I do not hesitate to say, without appealing to her on the subject, that the scandal so industriously circulated was neither written nor authorized by her.* It is not only at variance with the whole tenor of the article in question, but with that of a private letter, written within the year, in which she says: “Mr. Poe was the last person to whom I should ever have attributed any grossness.

I saw women jealous in their admiration of him. I think he often found himself entangled by their plots and rivalries. I do not for a moment think he was false in his relations to them."

Moncure Conway, too, who had reason to know something of Poe's habits, in this particular, from gentlemen of Richmond who had been intimately associated with him, says, in a cordial notice of Mr. Ingram's Memoir, prefixed to the Standard edition of Poe's works : “Edgar Poe was exceptionally chivalrous in his relations with women," and he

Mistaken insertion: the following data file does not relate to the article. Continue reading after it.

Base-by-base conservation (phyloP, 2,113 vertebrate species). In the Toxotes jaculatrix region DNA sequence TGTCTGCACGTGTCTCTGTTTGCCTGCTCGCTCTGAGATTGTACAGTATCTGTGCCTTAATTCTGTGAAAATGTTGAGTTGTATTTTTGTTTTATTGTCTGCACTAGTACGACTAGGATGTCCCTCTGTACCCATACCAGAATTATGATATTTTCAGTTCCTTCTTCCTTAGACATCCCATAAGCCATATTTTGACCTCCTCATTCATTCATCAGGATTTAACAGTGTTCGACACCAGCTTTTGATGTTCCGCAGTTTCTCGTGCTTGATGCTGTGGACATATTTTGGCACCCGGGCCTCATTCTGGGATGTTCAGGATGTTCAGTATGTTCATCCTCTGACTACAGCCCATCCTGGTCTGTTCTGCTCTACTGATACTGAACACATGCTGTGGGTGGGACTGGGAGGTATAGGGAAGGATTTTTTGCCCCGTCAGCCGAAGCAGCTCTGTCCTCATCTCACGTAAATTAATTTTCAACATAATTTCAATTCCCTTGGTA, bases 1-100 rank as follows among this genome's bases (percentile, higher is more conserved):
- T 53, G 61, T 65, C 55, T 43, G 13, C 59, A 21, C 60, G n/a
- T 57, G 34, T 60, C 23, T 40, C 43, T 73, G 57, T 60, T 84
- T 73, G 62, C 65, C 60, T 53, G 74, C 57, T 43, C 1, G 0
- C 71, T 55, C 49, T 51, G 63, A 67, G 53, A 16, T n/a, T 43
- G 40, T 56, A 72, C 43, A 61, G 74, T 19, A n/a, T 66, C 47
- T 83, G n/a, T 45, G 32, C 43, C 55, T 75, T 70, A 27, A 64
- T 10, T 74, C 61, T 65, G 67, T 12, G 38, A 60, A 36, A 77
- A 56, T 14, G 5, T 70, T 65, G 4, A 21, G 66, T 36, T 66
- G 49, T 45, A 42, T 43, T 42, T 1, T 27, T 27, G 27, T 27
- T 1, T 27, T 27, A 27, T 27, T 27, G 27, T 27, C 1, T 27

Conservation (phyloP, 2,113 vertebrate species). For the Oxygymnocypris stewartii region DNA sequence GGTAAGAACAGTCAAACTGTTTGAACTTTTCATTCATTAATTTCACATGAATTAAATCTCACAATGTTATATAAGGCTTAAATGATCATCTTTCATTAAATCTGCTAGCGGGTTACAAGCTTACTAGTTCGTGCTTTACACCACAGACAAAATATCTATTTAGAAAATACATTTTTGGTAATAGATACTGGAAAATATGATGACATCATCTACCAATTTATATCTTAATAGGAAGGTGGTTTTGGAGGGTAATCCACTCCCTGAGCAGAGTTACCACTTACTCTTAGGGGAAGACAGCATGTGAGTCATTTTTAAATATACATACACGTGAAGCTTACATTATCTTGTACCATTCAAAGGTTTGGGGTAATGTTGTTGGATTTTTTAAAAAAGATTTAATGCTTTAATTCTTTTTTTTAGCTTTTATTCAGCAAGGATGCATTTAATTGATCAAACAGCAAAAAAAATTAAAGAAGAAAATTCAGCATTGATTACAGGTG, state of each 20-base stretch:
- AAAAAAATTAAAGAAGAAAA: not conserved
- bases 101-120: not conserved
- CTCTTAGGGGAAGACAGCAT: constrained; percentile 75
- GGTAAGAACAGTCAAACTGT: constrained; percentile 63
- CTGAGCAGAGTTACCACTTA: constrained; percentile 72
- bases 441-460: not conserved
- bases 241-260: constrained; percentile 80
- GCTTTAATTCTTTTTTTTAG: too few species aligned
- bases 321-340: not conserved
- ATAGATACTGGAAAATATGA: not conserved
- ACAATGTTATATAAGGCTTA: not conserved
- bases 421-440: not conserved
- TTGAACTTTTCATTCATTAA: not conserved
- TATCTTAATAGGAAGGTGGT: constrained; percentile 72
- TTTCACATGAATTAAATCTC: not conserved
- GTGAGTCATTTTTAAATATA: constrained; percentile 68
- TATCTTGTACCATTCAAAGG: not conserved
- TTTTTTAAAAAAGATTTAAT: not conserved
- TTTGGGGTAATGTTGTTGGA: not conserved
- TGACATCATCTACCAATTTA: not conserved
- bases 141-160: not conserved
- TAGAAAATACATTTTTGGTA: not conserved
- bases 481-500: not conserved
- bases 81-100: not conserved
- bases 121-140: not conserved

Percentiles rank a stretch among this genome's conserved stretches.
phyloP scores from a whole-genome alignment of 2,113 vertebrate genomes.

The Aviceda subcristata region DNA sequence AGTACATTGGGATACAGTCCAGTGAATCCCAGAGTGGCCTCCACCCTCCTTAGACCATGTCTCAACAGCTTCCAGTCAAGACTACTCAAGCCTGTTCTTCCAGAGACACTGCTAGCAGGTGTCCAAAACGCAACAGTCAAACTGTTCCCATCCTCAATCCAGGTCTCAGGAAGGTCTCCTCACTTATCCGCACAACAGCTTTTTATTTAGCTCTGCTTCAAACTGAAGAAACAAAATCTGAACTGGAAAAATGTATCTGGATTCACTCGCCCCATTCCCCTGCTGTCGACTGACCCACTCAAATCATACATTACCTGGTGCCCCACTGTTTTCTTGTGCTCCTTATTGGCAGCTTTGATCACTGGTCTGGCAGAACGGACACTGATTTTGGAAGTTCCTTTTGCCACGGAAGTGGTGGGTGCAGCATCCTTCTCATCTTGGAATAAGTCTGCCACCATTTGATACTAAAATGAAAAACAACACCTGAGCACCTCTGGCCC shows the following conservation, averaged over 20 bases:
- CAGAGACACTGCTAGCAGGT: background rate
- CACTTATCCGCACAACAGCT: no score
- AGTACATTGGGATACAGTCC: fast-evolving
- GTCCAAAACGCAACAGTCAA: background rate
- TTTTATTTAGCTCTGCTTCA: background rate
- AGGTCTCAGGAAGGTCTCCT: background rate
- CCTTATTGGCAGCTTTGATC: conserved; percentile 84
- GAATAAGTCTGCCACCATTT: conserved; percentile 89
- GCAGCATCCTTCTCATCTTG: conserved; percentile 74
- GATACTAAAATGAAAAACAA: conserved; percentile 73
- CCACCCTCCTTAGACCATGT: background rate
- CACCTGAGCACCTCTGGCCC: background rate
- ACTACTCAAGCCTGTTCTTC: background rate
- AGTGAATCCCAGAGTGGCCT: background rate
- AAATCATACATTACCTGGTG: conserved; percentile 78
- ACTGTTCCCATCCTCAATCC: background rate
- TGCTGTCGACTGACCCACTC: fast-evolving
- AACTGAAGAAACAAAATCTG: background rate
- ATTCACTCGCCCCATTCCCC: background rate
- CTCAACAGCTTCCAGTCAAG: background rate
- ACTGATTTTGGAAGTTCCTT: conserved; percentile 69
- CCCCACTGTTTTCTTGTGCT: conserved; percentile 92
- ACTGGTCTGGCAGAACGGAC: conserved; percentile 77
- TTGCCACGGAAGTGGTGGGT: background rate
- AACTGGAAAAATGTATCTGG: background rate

* Since the above was written, the following note from Mrs. Smith has been received :

HOLLYWOOD, CARTERET Co., N. C., DEAR MRS. WHITMAN:

July 15, 1876. I should be loth to think that any one who had ever known me could believe that I wrote the coarse, slanderous paragraph which you quote from the newspapers

in
your

letter of the 12th instant. never saw nor heard of it till now. Mr. Poe was no such person as that would imply. Is it not strange that so much misrepresentation should still follow one so long in the grave ? It is a tribute, but a cruel tribute, to the power of his marvelous genius.

E. O. S.